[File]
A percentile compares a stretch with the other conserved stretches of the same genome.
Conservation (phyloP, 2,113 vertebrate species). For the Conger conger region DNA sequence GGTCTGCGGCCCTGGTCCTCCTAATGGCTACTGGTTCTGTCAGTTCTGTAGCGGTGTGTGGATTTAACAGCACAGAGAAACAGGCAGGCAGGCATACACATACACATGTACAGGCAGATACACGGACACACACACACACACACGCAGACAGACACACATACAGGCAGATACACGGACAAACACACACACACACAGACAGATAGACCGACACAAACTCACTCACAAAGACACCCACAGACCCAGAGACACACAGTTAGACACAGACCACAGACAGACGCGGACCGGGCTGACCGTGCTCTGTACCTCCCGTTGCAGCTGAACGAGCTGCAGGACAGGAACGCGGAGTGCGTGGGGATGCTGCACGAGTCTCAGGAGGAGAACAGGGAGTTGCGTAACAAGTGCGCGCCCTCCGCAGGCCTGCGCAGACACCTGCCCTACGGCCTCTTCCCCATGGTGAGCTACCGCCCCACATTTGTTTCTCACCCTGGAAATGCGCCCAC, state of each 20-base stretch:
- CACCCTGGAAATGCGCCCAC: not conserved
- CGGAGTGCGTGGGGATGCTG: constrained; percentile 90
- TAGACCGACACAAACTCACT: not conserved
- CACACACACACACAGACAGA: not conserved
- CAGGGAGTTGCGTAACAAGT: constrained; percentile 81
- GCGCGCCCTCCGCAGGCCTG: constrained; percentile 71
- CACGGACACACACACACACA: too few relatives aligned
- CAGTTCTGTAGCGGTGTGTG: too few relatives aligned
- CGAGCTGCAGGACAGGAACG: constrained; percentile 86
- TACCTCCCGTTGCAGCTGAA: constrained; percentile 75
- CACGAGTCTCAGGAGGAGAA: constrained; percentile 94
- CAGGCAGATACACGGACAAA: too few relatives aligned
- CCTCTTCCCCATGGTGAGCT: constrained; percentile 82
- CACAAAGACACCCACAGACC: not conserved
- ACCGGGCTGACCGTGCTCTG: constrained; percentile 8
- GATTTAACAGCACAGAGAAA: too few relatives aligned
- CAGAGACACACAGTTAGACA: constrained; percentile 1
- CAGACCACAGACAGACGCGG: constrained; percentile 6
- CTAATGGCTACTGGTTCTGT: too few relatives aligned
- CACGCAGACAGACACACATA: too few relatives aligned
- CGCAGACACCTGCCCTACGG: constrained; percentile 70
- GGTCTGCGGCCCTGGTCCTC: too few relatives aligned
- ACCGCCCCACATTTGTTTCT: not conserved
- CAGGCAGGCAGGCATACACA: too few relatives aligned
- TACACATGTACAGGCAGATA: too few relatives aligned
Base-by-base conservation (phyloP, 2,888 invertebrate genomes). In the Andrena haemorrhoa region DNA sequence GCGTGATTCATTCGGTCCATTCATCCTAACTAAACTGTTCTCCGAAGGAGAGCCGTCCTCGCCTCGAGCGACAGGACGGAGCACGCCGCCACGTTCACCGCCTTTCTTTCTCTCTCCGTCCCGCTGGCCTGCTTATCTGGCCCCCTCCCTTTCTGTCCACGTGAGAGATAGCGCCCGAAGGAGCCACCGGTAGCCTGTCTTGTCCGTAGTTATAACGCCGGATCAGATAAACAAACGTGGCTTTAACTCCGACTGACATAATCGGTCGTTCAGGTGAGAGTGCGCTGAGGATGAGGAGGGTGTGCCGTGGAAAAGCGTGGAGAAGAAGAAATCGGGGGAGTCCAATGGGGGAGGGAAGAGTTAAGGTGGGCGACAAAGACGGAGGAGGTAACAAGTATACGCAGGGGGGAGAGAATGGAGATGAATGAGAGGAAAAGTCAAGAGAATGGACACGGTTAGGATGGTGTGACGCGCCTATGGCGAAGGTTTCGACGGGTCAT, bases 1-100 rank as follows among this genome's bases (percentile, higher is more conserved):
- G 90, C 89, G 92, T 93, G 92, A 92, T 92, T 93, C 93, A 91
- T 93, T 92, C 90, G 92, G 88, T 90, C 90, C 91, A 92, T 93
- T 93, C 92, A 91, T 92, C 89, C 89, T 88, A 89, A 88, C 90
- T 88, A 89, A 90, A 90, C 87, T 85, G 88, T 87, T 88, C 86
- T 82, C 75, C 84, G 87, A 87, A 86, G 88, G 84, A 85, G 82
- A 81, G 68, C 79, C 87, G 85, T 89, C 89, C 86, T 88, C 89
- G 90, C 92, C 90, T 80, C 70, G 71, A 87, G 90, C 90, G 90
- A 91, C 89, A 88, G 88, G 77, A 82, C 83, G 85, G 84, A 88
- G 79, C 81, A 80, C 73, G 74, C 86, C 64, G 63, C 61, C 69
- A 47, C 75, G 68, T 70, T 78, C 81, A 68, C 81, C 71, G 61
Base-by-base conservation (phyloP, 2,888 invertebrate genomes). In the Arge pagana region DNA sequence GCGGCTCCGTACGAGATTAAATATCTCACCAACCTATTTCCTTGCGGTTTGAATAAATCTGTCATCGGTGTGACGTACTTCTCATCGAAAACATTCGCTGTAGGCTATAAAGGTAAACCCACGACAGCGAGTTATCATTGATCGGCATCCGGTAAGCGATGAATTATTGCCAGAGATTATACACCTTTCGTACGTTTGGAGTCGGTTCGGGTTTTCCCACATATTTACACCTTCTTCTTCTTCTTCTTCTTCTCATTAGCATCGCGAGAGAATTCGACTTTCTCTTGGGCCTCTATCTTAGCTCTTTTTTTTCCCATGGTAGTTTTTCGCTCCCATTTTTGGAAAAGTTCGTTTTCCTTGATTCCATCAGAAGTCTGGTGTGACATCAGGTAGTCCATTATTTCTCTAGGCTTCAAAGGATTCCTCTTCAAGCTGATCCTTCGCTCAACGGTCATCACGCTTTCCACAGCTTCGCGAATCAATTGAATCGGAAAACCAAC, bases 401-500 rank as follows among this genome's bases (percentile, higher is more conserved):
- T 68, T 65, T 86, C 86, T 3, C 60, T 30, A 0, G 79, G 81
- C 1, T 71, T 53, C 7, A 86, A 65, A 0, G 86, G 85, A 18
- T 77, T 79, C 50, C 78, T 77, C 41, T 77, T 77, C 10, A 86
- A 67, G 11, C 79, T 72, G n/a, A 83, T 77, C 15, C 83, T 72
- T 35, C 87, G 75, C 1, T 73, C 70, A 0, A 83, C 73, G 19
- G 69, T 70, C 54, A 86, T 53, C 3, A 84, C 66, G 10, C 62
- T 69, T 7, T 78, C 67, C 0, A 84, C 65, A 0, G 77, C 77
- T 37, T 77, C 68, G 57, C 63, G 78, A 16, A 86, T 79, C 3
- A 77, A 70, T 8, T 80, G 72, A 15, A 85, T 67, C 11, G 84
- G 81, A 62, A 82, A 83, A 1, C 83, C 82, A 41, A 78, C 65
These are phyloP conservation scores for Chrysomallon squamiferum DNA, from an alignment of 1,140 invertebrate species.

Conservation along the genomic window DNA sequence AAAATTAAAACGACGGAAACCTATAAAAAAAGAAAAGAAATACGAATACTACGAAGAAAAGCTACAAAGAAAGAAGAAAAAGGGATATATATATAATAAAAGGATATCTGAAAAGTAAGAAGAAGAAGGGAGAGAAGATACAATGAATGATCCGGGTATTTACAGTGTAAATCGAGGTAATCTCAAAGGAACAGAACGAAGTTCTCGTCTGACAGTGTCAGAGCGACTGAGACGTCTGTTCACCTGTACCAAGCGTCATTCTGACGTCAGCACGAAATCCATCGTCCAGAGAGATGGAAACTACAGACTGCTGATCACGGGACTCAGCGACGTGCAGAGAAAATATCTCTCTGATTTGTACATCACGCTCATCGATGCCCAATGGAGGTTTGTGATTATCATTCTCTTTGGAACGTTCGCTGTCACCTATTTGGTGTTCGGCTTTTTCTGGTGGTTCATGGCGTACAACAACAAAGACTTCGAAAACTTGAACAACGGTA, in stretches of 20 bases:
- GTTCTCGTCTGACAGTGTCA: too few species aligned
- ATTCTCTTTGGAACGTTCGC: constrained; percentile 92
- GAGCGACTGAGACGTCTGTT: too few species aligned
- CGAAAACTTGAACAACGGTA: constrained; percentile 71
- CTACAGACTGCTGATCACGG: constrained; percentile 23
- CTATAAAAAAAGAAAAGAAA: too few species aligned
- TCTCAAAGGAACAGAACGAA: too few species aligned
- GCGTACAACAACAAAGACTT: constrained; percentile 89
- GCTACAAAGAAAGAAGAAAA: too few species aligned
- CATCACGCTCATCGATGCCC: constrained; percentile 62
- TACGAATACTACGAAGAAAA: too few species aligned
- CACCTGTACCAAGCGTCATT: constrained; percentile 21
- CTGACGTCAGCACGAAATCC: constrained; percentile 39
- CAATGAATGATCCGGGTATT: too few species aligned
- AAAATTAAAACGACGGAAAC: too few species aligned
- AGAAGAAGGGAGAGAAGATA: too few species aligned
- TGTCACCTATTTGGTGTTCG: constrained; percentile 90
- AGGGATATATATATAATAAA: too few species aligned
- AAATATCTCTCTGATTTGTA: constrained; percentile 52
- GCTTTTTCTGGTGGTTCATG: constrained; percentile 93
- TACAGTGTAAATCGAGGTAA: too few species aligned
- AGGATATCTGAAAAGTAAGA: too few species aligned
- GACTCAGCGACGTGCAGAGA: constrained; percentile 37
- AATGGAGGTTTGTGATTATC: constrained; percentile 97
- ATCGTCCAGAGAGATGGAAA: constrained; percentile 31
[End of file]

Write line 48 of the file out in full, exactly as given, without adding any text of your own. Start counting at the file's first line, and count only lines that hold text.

- A 77, A 70, T 8, T 80, G 72, A 15, A 85, T 67, C 11, G 84